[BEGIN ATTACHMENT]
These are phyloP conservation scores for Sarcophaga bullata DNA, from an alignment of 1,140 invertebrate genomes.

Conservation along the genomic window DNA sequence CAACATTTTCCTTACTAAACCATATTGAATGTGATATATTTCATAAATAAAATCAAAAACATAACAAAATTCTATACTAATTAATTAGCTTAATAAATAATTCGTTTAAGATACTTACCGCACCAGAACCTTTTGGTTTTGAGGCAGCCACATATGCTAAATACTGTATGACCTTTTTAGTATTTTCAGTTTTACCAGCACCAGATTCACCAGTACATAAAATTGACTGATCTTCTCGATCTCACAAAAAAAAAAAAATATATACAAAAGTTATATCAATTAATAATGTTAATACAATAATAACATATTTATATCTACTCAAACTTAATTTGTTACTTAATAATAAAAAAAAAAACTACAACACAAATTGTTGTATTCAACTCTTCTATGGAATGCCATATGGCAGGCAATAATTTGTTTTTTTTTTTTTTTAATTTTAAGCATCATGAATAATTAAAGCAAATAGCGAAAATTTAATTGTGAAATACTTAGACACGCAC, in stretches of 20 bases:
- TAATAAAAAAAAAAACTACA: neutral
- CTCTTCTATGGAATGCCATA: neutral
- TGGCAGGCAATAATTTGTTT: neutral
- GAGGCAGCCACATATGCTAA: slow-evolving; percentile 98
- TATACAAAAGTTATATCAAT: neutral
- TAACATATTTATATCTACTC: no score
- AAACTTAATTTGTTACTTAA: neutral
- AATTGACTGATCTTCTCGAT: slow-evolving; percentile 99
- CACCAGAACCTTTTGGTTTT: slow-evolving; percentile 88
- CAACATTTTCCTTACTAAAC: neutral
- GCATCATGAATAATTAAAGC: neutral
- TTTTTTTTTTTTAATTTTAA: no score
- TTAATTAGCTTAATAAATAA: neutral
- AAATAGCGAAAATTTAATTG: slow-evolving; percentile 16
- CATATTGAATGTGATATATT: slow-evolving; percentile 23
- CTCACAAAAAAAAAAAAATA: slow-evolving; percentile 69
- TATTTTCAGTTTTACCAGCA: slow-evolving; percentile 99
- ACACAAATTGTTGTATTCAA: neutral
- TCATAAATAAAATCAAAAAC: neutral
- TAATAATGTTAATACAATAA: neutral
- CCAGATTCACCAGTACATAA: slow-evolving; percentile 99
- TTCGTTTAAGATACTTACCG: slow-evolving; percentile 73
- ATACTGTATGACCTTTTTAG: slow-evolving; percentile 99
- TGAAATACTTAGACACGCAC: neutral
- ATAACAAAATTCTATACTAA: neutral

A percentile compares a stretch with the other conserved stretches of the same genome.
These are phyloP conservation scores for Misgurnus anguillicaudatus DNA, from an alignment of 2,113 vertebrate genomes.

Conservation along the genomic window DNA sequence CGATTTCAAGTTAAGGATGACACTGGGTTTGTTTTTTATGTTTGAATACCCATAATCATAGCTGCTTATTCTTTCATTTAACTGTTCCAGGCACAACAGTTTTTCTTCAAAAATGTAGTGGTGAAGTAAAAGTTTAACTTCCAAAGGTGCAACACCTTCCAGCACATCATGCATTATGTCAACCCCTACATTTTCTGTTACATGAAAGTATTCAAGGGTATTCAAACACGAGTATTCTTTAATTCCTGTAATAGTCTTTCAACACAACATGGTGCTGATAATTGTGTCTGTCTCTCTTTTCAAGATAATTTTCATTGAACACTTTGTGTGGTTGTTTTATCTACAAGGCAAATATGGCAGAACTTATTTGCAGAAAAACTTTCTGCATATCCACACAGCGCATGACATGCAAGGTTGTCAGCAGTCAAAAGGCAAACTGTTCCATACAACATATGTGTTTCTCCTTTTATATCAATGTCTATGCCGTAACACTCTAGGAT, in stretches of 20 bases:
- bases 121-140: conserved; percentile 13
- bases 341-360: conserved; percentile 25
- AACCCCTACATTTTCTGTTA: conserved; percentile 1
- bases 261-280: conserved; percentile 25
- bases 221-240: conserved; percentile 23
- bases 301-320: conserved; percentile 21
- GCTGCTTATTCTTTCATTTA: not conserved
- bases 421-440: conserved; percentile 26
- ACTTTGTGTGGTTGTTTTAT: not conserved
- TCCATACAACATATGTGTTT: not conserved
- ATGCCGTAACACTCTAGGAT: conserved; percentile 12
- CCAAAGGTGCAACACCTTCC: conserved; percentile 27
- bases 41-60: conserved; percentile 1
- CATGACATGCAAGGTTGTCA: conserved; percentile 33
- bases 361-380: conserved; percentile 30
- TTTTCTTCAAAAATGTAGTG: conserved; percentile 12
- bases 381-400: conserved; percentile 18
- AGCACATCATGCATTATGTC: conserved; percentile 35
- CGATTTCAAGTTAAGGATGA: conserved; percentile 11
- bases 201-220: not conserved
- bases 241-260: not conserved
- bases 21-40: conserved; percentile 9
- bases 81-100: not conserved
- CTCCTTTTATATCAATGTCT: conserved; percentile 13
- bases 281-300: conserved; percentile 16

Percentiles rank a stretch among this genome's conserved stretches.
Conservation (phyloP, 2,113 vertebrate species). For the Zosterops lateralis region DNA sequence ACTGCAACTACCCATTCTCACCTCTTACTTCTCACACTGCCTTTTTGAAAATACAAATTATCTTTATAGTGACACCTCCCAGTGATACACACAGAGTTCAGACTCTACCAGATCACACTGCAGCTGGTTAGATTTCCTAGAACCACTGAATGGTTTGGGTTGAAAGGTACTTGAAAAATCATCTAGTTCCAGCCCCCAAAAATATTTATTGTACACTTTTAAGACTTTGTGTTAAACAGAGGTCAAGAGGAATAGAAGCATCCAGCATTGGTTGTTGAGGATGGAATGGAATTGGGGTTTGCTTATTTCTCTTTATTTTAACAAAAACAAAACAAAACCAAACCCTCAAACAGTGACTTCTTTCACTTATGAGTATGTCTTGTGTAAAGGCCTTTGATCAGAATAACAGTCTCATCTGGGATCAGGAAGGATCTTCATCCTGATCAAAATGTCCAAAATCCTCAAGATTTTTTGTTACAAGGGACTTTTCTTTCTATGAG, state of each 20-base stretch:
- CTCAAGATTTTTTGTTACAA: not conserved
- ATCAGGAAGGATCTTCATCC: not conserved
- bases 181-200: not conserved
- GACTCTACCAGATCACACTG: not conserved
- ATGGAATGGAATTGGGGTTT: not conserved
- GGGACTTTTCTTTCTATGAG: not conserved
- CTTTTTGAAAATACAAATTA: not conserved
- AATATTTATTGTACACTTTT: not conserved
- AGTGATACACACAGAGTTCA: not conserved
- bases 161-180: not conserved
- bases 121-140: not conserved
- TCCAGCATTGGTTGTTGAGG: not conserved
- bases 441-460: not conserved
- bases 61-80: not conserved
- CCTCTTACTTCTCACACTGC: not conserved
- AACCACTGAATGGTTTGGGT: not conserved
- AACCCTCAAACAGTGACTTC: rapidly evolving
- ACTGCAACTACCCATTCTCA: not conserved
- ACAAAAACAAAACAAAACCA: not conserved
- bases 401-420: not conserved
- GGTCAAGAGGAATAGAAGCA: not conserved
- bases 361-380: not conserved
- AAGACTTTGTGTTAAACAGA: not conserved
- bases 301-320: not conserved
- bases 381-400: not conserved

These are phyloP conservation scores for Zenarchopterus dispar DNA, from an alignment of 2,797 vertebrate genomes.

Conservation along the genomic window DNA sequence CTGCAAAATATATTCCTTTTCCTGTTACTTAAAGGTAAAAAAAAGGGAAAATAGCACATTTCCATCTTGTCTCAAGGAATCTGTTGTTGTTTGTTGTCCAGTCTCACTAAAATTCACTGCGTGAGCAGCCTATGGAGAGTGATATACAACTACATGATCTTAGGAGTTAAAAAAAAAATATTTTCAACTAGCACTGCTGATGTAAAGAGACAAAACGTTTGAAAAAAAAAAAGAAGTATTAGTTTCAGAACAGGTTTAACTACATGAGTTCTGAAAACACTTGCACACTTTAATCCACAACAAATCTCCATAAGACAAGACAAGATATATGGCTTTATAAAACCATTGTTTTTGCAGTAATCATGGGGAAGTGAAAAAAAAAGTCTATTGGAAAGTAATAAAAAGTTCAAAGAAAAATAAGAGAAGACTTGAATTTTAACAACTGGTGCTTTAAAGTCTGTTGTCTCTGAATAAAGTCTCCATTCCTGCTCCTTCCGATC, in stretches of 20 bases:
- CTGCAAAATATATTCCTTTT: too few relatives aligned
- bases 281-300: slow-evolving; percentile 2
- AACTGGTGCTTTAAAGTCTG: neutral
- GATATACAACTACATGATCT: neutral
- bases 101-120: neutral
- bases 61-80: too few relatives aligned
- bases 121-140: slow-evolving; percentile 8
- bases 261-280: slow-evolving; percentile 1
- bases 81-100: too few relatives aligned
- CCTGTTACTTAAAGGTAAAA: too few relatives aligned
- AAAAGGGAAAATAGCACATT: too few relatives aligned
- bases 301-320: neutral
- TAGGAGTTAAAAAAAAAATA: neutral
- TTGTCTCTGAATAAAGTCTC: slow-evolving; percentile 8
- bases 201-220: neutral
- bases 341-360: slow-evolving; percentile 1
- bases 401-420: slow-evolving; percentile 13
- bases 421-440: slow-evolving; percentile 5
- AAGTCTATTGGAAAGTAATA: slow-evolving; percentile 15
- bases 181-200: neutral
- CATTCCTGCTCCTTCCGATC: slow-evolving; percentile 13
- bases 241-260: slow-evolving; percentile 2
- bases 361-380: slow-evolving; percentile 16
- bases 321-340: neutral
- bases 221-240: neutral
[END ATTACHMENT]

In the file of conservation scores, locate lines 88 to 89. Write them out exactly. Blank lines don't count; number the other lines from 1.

- GATATACAACTACATGATCT: neutral
- bases 101-120: neutral